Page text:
Allison Beers announced the Communications Committee is working hard to revamp our presence on social media. She hopes we will follow Rotary and also like all the posts. When Emily reached out to you to use your lovely faces to represent Rotary online. There is also a website refresh happening. 
As Membership Committee head, Allison hopes that you’ll say hello to new people at the tables at our in-person meetings. Make them feel welcome and consider that we are all recruiters for the Rotary Club of TC. Everyone is welcome to bring new members in! 
The 101st Birthday of The Rotary Club of Traverse City will be Saturday, December 11 at the Opera House. Black Tie optional. Formal invitations and information to follow. We will party hearty! 
Rotary Fund Match time ends today at 5pm. The next one will be a December deadline. The Good Works is this Friday at 5pm. 
The Tech Committee have been working on how we conduct a hybrid meeting once we are able to meet in person. They are figuring when and how we can meet in person and for lunch. 
More info to follow about the time frame. 
Dan Buren introduced the program: Food Rescue and Food Coalition are represented by Taylor Mand Mary Clulo. Mary thanked the Club for taking the time to learn about local issues. The food pantries work in six counties in northern Michigan. There are critical partners and collaborators in our work. Food Rescue began in 2008 and has distributed 15 million pounds of food in northwest Michigan and 7500 pounds every day. The Healthy Harvest program gleans fruit and vegetables at local farms and redistributes it to food pantries. The Food Security Summit, funded by Rotary Charities, helped people to learn about the region’s needs and resources. Many local leaders representing many different organizations. There were speakers
From all over the country to help provide opportunities for resources. Our region is well-resourced but could be better coordinated. Working collaboratively will make it all more effective. Addressing the stigma of needing help with food. They are expanding benefits and ways to help hungry people. 
Taylor discussed how they were set up for the challenges of the pandemic by communicating and working with local food pantries. He says we are at another crossroads of change. The Food Security Summit and increasing access to healthy food were supported by Rotary Charities. 18,000 people in the five-county area live in poverty. Food Rescue picks up not only fresh food (but mostly fresh, healthy, nutritious food), but they also pick up sandwiches and drinks and processed food. They aim to be able to pick up more fresh fruits and veggies as their program grows. Questions were asked and answered.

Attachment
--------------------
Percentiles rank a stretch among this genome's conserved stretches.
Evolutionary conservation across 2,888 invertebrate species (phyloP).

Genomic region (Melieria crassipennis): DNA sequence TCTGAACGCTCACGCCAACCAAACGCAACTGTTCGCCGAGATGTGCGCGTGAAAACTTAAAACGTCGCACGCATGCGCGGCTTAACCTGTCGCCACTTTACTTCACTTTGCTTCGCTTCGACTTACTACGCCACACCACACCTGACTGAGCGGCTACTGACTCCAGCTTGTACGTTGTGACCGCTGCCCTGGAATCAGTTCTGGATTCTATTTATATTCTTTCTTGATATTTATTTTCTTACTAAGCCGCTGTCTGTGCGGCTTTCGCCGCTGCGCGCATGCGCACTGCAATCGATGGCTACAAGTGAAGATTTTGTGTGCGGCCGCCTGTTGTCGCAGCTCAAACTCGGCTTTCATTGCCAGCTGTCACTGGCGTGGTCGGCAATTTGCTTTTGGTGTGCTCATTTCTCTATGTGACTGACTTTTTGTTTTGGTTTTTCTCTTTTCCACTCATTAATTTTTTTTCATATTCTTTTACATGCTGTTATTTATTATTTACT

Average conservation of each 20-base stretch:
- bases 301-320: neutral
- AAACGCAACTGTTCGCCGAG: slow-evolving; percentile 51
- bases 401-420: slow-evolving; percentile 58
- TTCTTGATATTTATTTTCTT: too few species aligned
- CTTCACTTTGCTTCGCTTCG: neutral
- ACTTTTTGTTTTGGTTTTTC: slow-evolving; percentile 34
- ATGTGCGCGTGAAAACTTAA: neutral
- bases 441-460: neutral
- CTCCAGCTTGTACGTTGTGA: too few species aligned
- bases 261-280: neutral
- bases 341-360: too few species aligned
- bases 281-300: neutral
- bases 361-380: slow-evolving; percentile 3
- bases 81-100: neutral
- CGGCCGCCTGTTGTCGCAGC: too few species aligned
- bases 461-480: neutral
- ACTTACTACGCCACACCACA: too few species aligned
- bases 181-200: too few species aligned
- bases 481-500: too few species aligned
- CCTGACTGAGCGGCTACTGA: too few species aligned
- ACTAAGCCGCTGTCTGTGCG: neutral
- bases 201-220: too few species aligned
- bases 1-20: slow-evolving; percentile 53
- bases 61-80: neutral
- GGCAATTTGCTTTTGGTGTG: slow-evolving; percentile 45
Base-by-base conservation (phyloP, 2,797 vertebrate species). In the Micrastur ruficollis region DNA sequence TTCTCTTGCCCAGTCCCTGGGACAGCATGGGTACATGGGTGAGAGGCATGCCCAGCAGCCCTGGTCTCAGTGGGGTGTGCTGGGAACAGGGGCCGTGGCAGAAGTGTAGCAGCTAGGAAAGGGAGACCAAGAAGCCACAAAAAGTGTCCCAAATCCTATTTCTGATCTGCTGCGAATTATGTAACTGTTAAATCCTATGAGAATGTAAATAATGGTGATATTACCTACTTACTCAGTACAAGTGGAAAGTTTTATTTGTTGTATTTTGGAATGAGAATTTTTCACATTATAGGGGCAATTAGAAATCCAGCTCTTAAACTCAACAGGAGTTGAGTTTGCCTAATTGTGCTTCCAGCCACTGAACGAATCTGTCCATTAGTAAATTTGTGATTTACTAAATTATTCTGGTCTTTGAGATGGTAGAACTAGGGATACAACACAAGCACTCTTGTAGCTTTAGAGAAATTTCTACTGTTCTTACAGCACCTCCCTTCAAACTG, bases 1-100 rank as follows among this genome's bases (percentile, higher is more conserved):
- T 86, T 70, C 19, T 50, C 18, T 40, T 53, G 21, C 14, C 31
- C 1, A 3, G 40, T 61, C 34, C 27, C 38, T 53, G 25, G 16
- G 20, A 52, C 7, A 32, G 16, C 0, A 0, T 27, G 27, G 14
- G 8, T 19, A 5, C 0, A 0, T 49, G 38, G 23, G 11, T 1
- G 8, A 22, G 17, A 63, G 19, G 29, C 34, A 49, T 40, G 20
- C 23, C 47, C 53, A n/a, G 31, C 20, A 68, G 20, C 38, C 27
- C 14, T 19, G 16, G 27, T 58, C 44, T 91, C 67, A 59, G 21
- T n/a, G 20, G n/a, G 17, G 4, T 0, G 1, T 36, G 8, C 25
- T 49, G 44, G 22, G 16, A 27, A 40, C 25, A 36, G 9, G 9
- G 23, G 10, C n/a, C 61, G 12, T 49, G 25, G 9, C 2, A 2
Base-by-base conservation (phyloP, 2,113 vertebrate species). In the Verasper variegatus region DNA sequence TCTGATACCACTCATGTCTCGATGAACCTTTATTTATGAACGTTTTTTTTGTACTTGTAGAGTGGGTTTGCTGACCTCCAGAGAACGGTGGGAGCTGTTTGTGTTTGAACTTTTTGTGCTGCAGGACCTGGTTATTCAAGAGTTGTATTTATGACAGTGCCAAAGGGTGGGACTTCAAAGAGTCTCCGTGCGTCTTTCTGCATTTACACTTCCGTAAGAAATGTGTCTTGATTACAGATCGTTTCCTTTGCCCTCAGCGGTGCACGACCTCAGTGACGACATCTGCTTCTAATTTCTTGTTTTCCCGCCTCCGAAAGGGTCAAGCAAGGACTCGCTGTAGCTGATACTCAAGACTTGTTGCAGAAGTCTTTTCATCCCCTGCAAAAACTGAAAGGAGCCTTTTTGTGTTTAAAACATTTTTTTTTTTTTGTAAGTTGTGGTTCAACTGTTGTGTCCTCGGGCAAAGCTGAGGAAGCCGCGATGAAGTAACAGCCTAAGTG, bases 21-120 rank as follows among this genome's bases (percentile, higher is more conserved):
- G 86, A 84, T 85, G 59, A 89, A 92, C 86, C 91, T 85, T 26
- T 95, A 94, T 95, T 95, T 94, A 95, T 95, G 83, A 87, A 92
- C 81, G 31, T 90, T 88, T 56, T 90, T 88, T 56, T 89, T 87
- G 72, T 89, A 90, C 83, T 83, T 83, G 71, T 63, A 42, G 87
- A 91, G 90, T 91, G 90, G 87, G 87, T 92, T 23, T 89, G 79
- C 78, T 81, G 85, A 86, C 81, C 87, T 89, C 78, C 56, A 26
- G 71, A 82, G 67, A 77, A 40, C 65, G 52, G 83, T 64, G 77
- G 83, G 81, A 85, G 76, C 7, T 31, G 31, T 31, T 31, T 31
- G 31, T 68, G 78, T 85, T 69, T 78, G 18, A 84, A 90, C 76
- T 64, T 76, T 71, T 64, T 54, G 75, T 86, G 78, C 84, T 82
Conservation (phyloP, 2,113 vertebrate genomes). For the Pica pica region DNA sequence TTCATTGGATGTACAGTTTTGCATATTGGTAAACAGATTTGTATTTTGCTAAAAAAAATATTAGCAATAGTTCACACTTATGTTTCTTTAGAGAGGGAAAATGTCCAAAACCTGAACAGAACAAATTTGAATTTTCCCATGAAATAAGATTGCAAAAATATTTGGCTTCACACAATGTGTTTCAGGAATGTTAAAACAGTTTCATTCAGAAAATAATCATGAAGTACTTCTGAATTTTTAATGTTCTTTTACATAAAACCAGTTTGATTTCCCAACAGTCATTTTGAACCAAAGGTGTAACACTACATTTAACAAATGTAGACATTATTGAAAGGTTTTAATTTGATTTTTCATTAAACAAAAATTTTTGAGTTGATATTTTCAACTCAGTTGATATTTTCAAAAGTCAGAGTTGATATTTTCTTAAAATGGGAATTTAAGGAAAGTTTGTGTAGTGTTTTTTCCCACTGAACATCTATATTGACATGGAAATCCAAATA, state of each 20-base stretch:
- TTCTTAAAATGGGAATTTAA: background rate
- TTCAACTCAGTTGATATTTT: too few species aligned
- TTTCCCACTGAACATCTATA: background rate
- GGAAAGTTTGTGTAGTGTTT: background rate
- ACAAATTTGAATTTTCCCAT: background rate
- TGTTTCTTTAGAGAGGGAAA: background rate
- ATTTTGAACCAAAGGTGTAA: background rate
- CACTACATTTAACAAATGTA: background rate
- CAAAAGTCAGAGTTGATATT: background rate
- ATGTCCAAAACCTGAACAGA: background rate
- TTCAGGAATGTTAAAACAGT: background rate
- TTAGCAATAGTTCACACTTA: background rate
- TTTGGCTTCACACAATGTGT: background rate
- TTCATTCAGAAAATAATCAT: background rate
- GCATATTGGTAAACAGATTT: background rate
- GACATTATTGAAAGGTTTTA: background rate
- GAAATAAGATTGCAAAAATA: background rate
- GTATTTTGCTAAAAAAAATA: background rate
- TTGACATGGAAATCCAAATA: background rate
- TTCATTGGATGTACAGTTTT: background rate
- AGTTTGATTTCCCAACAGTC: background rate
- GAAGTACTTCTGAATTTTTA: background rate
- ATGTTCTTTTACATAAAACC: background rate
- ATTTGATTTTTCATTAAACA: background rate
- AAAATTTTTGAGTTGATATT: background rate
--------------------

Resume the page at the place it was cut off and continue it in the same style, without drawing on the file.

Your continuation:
Dan Buron thanked Taylor and Mary for their fine work and organization. President Mack adjourned the meeting. 
Rotary Club's Tuesday Meeting Details
Rotary Club of Traverse City
ZOOM Only Club Meeting
You're welcome to check in around 11:45 AM for breakout sessions
The start of the meeting is at Noon.
Tuesday, September 14, 2021
(Same Meeting ID & Password) this will be the same every week)
Join the ZOOM Meeting from your computer
Phone ZOOM Details   
 +1 646 558 8656 
      Meeting ID: 817 2758 9532
Find your local Phone Number if you are not calling from Eastern Time Zone

Amanda Scott

YouthWork AmeriCorps Director & Program Manager

Child & Family Services

Welcome Dr. Kristi Haik
We are thrilled to welcome Dr. Kristi Haik as our newest member!

After an incredibly accomplished career in higher education as a Research Manager, Director of Grant Development, tenure-track Professor, Chair of Biological Sciences, Associate Dean, Director of a STEM center and Dean of Arts & Sciences - she followed her passion and combined her experiences to become the Director of Fund Development for Girl Scouts of Michigan Shore to Shore (having been a brownie and junior Girl Scout growing up in Manistee).

When she is not raising millions of dollars for STEM programs and empowerment programs for young girls, you can find her on the golf course, on the bike trail, at her quilting machine, or spending time with her lovely family
Rotary - Get to know this Rotarian
Get to know this Rotarian: Ramona Pleva
Current occupation: A rockin’ Chiropractor at Northern Lights Chiropractic
How long have you been a Rotarian? 12 years
What made you interested in joining Rotary? All the impactful service work that Rotary does, and I wanted to be a part of something greater than myself. It’s been one of the best things I’ve ever done!
What do you love the most about Rotary? The people! In this club, I’ve made great friends.